Hallucinations and delusions are the most vivid and conspicuous symptoms of schizophrenia. Many people regard imaginary voices in the head and bizarre ideas with no basis in reality as the essence of mental illness. An eruption of these psychotic symptoms — a psychotic break — is often what brings a person with schizophrenia to treatment for the first time. But the psychotic or "positive" symptoms are not necessarily the most important or characteristic ones. Another set of symptoms is much more pervasive and persistent and has a much greater effect on a patient's quality of life.
These "negative" symptoms are so called because they are an absence as much as a presence: inexpressive faces, monotone and monosyllabic speech, few gestures, seeming lack of interest in other people, inability to feel pleasure or act spontaneously. Positive symptoms make treatment seem more urgent, and they can often be effectively treated with antipsychotic drugs. But negative symptoms are the main reason patients with schizophrenia cannot live independently and manage everyday social situations. These symptoms are also the ones that trouble them most. It is important to distinguish between lack of expression and lack of feeling, between lack of will and lack of activity. When questioned, patients with schizophrenia often express a full range of feelings and desires. They may describe themselves as demoralized, depressed, and anxious. The difference between what they may feel and what they show has to be taken into account in interpreting their facial expressions, speech, and social behavior.
The cognitive connection
Negative symptoms are closely related to the thinking deficiencies that are attracting increasing attention from schizophrenia researchers. Patients with schizophrenia perform poorly on tests of mental fluency and flexibility, especially word fluency and the capacity to sustain attention and shift its focus when necessary.
But cognitive failings are "negative" symptoms, too. It's not always easy to tell the difference between a person who chooses not to talk (alogia) and one who is unable to find words, or between a deficit in motivation (avolition) and a deficit in social competence. The border between negative and cognitive symptoms blurs. The absences could be negative symptoms, cognitive limitations, or the result of anxious social and emotional withdrawal.
The schizophrenic spectrum
Schizophrenia-like conditions can occur without hallucinations and delusions — that is, with only negative and cognitive symptoms. One term for these conditions that has fallen out of fashion is simple schizophrenia. Newer terms, as listed in the American Psychiatric Association diagnostic manual, are schizotypal personality and schizoid personality. Both these disorders involve discomfort with or incapacity for social relations, apparent indifference to others, and emotional inexpressiveness — classic schizophrenia symptoms. The range of conditions, from schizoid and schizotypal personality to the most severe forms of schizophrenia, is called the schizophrenia spectrum, and it consists mostly of negative symptoms.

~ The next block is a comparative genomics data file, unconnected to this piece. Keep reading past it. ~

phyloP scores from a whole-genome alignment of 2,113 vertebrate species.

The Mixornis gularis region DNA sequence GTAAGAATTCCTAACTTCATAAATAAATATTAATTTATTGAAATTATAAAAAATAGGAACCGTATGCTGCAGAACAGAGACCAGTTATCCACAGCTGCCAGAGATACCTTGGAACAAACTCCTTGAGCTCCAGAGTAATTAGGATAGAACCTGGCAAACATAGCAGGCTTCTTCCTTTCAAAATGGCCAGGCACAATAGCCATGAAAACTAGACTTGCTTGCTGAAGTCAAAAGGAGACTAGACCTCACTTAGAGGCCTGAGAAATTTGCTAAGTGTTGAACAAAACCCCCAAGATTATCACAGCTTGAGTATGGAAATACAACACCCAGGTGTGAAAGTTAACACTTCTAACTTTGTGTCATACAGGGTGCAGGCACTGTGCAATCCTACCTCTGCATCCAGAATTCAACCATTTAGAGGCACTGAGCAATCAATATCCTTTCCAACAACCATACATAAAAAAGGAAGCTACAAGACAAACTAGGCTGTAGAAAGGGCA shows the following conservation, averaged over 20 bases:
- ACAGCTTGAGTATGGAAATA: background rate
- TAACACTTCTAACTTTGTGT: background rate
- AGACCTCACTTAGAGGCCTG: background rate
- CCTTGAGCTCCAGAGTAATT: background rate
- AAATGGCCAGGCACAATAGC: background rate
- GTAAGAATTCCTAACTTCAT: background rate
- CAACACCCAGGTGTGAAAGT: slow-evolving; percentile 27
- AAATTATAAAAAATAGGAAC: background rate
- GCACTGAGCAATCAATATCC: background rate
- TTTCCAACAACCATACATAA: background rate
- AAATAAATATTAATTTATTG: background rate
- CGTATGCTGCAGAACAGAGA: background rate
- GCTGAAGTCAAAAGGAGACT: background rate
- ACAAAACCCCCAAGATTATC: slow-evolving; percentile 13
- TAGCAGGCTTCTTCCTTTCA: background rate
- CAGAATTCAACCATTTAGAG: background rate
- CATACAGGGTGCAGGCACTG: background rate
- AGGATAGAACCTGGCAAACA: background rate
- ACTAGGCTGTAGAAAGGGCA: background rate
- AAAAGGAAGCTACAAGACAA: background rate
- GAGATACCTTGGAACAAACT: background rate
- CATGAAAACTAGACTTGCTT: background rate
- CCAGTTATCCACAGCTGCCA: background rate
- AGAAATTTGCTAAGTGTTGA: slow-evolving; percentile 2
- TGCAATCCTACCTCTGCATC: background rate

The best we can do for negative symptoms is to provide education, psychotherapy, behavioral training, and help with employment, housing, and family relations. Supportive therapy offers reassurance, commonsense advice, and sometimes help with practical problems. Family therapy helps patients with schizophrenia and their families avoid both angry confrontations and equally harmful emotional distancing.
In behavioral therapy, patients with schizophrenia improve their social skills and put structure in their lives.
Cognitive therapy draws attention to the interplay between cognitive and negative symptoms, using questioning and reasoning exercises to clarify confusion and overcome self-defeating thoughts.
It now looks as though schizophrenia is not one disorder but several, with genetic roots and brain malfunctions that may be entirely different or overlapping. Psychotic, negative, and cognitive symptoms could result from different underlying processes, each with a genetic basis, that occur separately or together. These processes result in biological traits or markers that are a new focus for schizophrenia research.
As research links subtle signs and symptoms of illness to a person's underlying genetic makeup, we will likely better understand this range of disorders. And that will make it easier to develop specific treatments, along with better ways for clinicians and patients to choose a treatment that works.
October 2006 Update